Wall Street closed out an impressive week with a mixed performance Friday after disappointing high-tech earnings punctured some of investors'...

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NEW YORK — Wall Street closed out an impressive week with a mixed performance Friday after disappointing high-tech earnings punctured some of investors’ enthusiasm over better-than-expected bank-earnings reports. But the major indexes still ended the week with big gains, the result of rising optimism about the troubled financial sector.

The Dow Jones industrial average rose 49.91 to 11,496.57.

Microsoft, one of the 30 Dow stocks, fell $1.66 Friday to close at $25.86 a share, but was up 2.4 percent for the week. Boeing, also a Dow stock, gained $1.22 Friday to $68.14 a share, and was up 7.7 percent for the week.

Broader stock indicators were mixed for the day. The Standard & Poor’s 500 index rose 0.36 to 1,260.68, and the technology-focused Nasdaq composite index dropped 29.52 to 2,282.78.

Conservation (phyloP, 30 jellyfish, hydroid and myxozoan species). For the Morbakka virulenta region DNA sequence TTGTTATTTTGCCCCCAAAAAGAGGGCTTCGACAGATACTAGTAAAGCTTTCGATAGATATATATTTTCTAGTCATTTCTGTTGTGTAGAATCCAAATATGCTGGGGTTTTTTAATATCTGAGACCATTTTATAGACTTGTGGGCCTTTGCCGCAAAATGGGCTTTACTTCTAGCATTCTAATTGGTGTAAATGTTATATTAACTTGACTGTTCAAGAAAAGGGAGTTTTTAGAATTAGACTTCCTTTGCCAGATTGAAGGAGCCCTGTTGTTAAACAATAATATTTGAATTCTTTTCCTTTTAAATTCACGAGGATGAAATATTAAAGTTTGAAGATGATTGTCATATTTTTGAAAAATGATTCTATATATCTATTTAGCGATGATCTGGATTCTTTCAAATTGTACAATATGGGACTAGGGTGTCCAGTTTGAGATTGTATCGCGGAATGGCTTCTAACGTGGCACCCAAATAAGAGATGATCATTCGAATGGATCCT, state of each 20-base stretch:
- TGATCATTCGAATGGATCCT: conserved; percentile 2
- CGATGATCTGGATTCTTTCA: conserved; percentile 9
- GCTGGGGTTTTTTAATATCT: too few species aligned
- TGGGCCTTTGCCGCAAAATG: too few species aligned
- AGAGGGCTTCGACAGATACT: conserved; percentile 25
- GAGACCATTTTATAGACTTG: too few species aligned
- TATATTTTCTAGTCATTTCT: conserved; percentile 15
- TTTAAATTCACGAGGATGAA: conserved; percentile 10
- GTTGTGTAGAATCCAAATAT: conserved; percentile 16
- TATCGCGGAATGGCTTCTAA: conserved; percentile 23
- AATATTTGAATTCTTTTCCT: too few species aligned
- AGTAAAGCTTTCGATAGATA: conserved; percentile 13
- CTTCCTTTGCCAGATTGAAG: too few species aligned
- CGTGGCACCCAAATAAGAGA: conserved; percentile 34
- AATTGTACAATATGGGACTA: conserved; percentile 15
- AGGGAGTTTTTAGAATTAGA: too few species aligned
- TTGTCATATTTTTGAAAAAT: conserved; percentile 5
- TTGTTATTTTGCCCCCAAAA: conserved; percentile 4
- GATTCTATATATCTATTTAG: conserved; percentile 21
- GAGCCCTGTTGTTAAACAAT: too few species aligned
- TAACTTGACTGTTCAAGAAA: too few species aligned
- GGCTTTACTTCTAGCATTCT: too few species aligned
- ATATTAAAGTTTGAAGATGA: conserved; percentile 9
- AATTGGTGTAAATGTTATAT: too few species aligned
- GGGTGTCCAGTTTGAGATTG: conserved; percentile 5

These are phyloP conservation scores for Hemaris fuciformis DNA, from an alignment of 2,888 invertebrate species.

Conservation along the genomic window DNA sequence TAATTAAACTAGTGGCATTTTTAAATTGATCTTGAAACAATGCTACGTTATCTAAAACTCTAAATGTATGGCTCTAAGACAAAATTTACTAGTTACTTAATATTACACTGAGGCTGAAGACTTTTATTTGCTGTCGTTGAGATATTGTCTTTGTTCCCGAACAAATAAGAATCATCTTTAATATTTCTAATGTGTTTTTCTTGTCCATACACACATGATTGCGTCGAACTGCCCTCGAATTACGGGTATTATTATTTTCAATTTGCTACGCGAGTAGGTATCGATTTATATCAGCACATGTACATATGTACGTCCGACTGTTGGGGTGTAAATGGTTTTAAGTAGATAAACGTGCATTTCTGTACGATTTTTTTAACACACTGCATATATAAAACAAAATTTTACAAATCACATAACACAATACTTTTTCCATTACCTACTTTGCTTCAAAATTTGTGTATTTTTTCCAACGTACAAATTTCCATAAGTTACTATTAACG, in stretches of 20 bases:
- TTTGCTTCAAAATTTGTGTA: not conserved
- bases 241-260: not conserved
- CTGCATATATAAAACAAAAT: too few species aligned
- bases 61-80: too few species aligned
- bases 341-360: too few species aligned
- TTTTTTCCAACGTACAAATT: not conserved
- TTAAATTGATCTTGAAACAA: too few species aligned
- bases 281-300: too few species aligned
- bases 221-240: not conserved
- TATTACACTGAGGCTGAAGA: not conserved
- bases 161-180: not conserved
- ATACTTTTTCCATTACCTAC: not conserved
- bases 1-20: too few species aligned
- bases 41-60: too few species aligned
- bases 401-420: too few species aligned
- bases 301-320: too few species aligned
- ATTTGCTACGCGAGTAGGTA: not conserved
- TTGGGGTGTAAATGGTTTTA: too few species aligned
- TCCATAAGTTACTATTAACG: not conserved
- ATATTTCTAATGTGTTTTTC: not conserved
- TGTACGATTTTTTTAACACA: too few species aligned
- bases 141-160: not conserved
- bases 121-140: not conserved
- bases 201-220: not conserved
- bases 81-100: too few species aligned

For the week, the Dow rose 3.6 percent, the Nasdaq increased 2 percent, and the S&P rose 1.7 percent.

The market was clearly pleased when Citigroup, while reporting a second-quarter loss Friday morning, beat analysts’ forecasts and joined Wells Fargo and JPMorgan Chase in delivering stronger results than the market anticipated.

But investors who ecstatically sent the Dow soaring by more than 480 points over Wednesday and Thursday were brought back down to earth by results from Google, Microsoft and Advanced Micro Devices.

Google’s results were lower than expected, while Microsoft missed forecasts by a penny. Also, AMD’s CEO stepped down after the chip-maker posted a wider-than-expected loss.

“If you look at the fundamentals, not a lot changed in the fundamentals, but you had the financial crisis come to a head,” said Philip Dow, managing director of equity strategy at RBC Dain Rauscher.

“This was a pivotal week that we just went through, one that perhaps marked a bottom for the financial crisis. That doesn’t mean we’re about to have a bull market, but maybe a break in the pronounced selling that’s been going on.”